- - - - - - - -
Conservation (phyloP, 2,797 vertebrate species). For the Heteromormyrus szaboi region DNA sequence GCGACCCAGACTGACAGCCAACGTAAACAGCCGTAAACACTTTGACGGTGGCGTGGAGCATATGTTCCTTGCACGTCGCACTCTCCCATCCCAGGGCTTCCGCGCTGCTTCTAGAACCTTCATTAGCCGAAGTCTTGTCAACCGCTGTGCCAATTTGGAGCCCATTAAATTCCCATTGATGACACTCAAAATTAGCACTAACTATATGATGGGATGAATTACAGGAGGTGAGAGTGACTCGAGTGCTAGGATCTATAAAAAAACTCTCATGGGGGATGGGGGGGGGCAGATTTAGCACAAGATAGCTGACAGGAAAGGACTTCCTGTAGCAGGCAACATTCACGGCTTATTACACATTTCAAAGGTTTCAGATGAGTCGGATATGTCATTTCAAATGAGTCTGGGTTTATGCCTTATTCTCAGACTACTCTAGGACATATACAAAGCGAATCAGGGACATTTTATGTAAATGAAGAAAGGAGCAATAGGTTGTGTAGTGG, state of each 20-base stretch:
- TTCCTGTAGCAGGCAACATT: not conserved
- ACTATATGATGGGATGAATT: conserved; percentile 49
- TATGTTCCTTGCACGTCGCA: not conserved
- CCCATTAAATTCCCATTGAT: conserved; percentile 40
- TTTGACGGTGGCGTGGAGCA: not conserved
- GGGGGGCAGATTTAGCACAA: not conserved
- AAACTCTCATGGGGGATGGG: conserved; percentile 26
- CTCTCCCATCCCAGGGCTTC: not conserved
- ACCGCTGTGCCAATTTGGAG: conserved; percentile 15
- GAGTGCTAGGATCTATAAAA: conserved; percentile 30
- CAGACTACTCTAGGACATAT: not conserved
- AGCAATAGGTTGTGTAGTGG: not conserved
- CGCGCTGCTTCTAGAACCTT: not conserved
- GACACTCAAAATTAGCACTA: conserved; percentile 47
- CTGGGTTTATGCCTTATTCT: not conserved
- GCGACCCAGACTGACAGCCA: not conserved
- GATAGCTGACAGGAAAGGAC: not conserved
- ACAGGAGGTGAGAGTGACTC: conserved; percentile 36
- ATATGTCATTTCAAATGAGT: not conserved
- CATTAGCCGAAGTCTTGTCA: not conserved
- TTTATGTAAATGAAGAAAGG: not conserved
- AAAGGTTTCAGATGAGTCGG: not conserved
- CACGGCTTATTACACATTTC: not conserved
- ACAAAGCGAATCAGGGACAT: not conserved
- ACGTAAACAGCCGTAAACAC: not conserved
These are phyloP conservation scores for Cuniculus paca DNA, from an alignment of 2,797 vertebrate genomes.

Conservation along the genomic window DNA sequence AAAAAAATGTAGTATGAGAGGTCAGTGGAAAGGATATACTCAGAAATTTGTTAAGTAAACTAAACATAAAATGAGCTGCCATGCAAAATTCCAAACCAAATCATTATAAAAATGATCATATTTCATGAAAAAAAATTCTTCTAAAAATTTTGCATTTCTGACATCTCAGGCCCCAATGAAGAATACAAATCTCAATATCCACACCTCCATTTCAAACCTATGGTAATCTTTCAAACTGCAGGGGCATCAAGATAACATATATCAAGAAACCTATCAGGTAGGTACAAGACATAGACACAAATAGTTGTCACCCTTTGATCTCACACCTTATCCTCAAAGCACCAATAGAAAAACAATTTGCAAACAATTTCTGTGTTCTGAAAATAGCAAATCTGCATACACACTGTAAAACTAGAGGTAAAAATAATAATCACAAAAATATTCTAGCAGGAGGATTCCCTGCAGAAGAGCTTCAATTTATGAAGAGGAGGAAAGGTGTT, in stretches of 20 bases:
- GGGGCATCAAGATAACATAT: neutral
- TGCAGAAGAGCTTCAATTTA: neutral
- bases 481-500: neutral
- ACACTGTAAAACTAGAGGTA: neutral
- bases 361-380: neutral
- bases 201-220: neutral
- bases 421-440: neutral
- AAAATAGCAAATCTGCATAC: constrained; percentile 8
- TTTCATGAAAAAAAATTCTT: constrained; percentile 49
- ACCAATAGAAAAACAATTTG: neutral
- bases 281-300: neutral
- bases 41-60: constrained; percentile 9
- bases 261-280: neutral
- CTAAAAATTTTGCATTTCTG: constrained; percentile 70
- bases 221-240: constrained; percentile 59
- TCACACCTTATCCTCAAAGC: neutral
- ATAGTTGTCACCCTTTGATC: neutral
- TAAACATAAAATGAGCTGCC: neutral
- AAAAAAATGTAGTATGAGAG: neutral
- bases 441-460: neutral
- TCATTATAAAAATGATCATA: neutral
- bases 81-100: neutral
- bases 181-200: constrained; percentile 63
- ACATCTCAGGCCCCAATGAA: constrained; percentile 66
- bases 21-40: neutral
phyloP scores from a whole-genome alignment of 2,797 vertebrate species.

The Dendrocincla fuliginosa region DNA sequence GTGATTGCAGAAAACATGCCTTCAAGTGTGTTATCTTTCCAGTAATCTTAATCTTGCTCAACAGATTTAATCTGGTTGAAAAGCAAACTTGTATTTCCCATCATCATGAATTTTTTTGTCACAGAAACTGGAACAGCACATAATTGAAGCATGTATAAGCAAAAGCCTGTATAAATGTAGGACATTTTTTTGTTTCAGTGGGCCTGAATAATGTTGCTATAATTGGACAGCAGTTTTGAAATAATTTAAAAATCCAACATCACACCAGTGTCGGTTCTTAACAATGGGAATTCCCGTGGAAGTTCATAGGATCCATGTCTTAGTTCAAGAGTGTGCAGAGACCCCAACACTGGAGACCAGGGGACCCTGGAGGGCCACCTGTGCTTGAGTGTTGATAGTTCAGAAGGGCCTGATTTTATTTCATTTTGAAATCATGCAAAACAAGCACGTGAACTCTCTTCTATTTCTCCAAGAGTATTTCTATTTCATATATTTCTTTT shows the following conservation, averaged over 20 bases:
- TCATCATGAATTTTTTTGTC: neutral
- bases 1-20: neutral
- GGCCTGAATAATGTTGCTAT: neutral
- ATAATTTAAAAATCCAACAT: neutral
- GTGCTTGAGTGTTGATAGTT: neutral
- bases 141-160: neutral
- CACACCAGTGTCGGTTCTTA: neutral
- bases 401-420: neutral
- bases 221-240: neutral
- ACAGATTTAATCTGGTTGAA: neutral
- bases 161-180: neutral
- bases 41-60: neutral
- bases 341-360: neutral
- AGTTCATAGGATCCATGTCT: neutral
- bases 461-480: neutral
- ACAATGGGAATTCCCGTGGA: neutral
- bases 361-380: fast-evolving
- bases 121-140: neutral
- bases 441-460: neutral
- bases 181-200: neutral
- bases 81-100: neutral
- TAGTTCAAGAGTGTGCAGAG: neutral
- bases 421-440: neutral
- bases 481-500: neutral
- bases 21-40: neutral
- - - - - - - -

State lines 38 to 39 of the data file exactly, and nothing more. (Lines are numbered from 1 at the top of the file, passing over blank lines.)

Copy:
- ACCAATAGAAAAACAATTTG: neutral
- bases 281-300: neutral